×
Home Intro People Events Equipment Places Maps Books Photos Videos Other Reference FAQ About
     

World War II Database


Constantine Oumansky

SurnameOumansky
Given NameConstantine
CountryRussia
CategoryGovernment
GenderMale

Contributor:

ww2dbaseConstantine Oumansky was the Soviet Union's ambassador to the United States, chosen after a successful career in police work and journalism in Russia. He was "perhaps the offensive diplomat ever sent to Washington", said journalist David Brinkley. He disliked the United States, and never held back on expressing that sentiment. As a direct result, he had few friends in Washington. Invitations to his dinners were often turned down, and sometimes those who attended were ordered to do so out of diplomatic necessity. An staff member of the United States Department of the State once attended a dinner held by Oumansky, and had to endure "a perfectly miserable evening at the Soviet embassy." He recalled that Oumansky

spent the entire time delivering a ranting, abusive tirade about real and imaginary American indignities to his country and about the essential rottenness of American society, its political and economical system and all its people without exception.

ww2dbaseUS Secretary of State Cordell Hull described Oumansky thought the Russian ambassador "did much to harm Russian-American relations." Hull and his staff attempted to be friendly, but Oumansky's attitude changed little. In Jan 1941, US intelligence picked up clue that Germany might be panning to invade Russia, and warned the Soviet embassy; Oumansky responded in anger, claiming that the US was attempting to undermine Russo-German friendship. In Jun 1942, he was replaced by Andrei Gromyko in Washington and was assigned to Mexico. For a diplomat who had served in Washington, this seemed to be a demotion, for that the Soviet Embassy in Mexico City had only been a mere ministry only recently. However, the intent was that, with Oumansky's loyalty and experience, he could improve relationship with Latin American countries. In Nov 1943, he delivered the message to the Western Allies that Russia intended on annexing the portion of Poland even beyond what was taken by Russian troops in Sep 1939, when Germany and Russia jointly invaded the country.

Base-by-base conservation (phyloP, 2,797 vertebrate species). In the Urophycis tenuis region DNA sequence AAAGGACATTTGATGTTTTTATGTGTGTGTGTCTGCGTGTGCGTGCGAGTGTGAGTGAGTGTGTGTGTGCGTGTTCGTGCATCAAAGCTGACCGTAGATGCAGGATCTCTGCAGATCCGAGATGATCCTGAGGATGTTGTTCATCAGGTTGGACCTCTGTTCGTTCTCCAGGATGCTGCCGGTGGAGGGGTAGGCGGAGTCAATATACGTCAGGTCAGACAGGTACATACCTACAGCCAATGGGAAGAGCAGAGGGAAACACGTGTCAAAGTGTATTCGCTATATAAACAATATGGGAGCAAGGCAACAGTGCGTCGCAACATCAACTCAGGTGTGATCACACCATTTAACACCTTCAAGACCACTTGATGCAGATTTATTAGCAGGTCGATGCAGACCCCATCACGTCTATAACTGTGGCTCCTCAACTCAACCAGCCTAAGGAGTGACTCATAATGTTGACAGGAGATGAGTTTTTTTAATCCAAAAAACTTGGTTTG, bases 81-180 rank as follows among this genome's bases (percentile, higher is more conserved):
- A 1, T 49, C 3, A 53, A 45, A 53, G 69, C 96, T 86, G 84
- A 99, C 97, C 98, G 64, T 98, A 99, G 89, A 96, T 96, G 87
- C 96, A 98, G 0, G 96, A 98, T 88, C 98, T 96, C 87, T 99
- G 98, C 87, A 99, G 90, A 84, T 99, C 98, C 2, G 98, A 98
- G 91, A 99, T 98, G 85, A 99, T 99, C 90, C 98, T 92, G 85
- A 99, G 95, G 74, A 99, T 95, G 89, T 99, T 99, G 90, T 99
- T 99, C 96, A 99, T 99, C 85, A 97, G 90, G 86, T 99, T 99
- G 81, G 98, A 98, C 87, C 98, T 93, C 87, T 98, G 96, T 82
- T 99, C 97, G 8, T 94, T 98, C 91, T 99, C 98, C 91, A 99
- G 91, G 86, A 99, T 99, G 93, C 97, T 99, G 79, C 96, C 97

ww2dbaseSources: New York Times, Washington Goes to War.

Last Major Revision: Sep 2007




Did you enjoy this article? Please consider supporting us on Patreon. Even $1 per month will go a long way! Thank you.

Share this article with your friends:

 Facebook
 Reddit
 Twitter

Stay updated with WW2DB:

 RSS Feeds




Posting Your Comments on this Topic

Your Name
Your Email
 Your email will not be published
Comment Type
Your Comments
Security Code
 

 

Note: We hope that visitor conversations at WW2DB will be constructive and thought-provoking. Please refrain from using strong language. HTML tags are not allowed. Your IP address will be tracked even if you remain anonymous. WW2DB site administrators reserve the right to moderate, censor, and/or remove any comment. All comment submissions will become the property of WW2DB.

Change View
Desktop View

Search WW2DB & Partner Sites
More on Constantine Oumansky
Related Books:
» Washington Goes to War

Famous WW2 Quote
"We no longer demand anything, we want war."

Joachim von Ribbentrop, German Foreign Minister, Aug 1939